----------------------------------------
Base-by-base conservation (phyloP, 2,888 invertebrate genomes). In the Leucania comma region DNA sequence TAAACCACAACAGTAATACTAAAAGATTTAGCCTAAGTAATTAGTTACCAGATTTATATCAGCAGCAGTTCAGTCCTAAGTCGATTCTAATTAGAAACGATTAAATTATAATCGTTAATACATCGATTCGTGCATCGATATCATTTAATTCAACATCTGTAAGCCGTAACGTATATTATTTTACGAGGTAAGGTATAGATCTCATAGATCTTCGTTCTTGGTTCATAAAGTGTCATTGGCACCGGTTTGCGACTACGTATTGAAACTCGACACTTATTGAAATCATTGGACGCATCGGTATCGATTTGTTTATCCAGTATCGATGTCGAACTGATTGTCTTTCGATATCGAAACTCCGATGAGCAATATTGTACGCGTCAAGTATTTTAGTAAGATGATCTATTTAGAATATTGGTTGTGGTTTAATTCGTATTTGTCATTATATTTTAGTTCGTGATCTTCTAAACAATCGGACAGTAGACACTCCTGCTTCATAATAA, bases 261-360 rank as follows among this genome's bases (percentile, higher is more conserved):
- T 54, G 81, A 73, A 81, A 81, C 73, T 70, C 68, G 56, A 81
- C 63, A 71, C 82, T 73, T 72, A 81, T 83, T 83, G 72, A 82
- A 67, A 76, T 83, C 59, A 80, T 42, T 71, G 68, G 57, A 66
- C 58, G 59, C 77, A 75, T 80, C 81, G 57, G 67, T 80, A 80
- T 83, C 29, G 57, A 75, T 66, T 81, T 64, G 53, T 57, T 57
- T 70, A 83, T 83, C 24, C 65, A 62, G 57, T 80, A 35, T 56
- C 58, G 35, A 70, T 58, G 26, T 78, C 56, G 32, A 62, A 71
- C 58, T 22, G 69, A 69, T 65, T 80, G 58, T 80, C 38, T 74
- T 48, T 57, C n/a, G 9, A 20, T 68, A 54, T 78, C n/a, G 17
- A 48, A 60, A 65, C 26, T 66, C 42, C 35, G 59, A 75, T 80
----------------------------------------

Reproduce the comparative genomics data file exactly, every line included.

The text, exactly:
Base-by-base conservation (phyloP, 2,888 invertebrate genomes). In the Leucania comma region DNA sequence TAAACCACAACAGTAATACTAAAAGATTTAGCCTAAGTAATTAGTTACCAGATTTATATCAGCAGCAGTTCAGTCCTAAGTCGATTCTAATTAGAAACGATTAAATTATAATCGTTAATACATCGATTCGTGCATCGATATCATTTAATTCAACATCTGTAAGCCGTAACGTATATTATTTTACGAGGTAAGGTATAGATCTCATAGATCTTCGTTCTTGGTTCATAAAGTGTCATTGGCACCGGTTTGCGACTACGTATTGAAACTCGACACTTATTGAAATCATTGGACGCATCGGTATCGATTTGTTTATCCAGTATCGATGTCGAACTGATTGTCTTTCGATATCGAAACTCCGATGAGCAATATTGTACGCGTCAAGTATTTTAGTAAGATGATCTATTTAGAATATTGGTTGTGGTTTAATTCGTATTTGTCATTATATTTTAGTTCGTGATCTTCTAAACAATCGGACAGTAGACACTCCTGCTTCATAATAA, bases 261-360 rank as follows among this genome's bases (percentile, higher is more conserved):
- T 54, G 81, A 73, A 81, A 81, C 73, T 70, C 68, G 56, A 81
- C 63, A 71, C 82, T 73, T 72, A 81, T 83, T 83, G 72, A 82
- A 67, A 76, T 83, C 59, A 80, T 42, T 71, G 68, G 57, A 66
- C 58, G 59, C 77, A 75, T 80, C 81, G 57, G 67, T 80, A 80
- T 83, C 29, G 57, A 75, T 66, T 81, T 64, G 53, T 57, T 57
- T 70, A 83, T 83, C 24, C 65, A 62, G 57, T 80, A 35, T 56
- C 58, G 35, A 70, T 58, G 26, T 78, C 56, G 32, A 62, A 71
- C 58, T 22, G 69, A 69, T 65, T 80, G 58, T 80, C 38, T 74
- T 48, T 57, C n/a, G 9, A 20, T 68, A 54, T 78, C n/a, G 17
- A 48, A 60, A 65, C 26, T 66, C 42, C 35, G 59, A 75, T 80